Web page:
These moms said they often drive at least an hour away for care.
However, there are two options for expectant mothers in the county.
One is the Sharp County Health Unit that helps low income patients apply for Medicaid and find OB/GYN care.
The other is Dr. David Taylor, an OB/GYN who works twice a month at the White River Medical Center (WRMC) complex in Cherokee Village.
"To provide any service, to have quality outcomes, you would have to have a certain number of deliveries or a certain number of clientele," WRMC women's services director Jennifer Dorris said. "And currently that volume is not there in Sharp County."
Dorris said it may be inconvenient to travel for prenatal care, but there are not enough patients in Sharp County to keep a facility going.
To put it in perspective, doctors at WRMC delivered about 750 babies last year. Dorris said the facility can maintain its prenatal services because it does have enough patients.
"Just to have enough qualified staff, you want that many deliveries in order to have trained and qualified people," Dorris said.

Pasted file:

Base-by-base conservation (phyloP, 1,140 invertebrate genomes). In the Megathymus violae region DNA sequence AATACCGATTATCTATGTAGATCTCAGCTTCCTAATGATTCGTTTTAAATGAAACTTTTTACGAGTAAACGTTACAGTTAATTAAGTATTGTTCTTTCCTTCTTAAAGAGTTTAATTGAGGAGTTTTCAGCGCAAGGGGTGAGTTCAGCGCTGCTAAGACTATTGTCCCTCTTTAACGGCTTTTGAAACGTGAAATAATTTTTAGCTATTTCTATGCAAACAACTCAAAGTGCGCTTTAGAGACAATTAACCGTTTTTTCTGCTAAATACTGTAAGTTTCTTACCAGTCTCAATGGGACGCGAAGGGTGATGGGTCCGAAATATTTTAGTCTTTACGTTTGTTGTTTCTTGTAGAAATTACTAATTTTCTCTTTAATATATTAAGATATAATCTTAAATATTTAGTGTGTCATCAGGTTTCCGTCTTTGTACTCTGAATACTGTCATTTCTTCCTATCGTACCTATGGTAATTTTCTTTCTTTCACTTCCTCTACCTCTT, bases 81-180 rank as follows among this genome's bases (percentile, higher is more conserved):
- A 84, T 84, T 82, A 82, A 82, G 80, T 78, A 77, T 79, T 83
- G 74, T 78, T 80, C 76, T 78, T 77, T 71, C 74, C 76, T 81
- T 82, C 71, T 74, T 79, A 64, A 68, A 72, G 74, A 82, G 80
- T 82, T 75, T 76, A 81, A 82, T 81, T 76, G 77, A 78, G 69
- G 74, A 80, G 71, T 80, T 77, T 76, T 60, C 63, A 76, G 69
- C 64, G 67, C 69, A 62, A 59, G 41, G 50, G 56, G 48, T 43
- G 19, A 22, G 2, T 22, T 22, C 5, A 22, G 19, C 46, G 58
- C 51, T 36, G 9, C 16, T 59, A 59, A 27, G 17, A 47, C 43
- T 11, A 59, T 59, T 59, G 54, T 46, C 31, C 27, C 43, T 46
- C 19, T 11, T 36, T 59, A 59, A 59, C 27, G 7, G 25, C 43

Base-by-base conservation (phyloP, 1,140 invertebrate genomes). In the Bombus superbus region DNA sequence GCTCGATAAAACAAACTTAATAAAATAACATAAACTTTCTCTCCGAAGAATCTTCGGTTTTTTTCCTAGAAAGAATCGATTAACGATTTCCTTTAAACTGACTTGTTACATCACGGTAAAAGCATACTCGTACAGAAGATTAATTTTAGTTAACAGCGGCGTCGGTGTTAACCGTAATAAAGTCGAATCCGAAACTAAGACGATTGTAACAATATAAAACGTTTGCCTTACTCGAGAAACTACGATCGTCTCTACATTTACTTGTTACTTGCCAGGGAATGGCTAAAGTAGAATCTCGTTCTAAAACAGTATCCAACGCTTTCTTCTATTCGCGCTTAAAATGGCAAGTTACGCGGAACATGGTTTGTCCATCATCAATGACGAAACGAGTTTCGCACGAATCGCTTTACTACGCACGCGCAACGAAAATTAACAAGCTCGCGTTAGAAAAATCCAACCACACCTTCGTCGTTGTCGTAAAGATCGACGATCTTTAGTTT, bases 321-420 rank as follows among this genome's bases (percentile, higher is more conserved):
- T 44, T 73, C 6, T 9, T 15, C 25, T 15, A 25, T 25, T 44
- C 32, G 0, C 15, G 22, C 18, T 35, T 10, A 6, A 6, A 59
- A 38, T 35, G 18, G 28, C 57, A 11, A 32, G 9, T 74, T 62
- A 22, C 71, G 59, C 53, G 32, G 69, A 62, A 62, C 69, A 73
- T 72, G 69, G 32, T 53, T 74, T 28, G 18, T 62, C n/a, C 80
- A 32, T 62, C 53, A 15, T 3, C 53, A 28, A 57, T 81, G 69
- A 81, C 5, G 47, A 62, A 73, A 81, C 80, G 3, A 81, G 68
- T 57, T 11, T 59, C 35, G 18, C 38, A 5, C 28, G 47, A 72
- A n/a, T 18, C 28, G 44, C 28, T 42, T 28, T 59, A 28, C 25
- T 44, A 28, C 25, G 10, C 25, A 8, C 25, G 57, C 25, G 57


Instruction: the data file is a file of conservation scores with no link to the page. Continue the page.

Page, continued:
However, Dorris said there are still current, closer options, like Dr. Taylor in Cherokee Village.
"He does just an outreach clinic," Dorris said. "He follows people prenatally there so that they don't have to drive into Batesville for all of those biweekly visits."
Dr. Taylor is available every other Wednesday at the WRMC complex in Cherokee Village. Dorris said when expectant mothers are in their final trimester and need to see a doctor every week, they could split time between Batesville and Cherokee Village.
"She could be seen biweekly there so then that would only make her drive every other week," Dorris said.
However, moms still have to go to larger facilities like WRMC to deliver their babies.
"When you choose to live in a rural area, I mean, that is something you would have to consider," Dorris said. "Just as I choose to live in Batesville, they choose to live in Sharp County. So I would just know that is one of the obstacles of living in a rural area."
Dorris said choosing an OB/GYN is a very personal choice. Dorris said she is not trying to tell Sharp County expectant mothers what to do. She just wants to let them know they do have some options.
"I do have a vested interest in that area," Dorris said. "I'm a native of Sharp County and I graduated high school from there, so I do want the women of Sharp County to know that we do provide good, quality obstetrical care."
Dorris said WRMC offers prenatal and breastfeeding classes to groups of at least three moms. If Sharp County moms express their interest, Dorris said WRMC employees will bring these classes to them.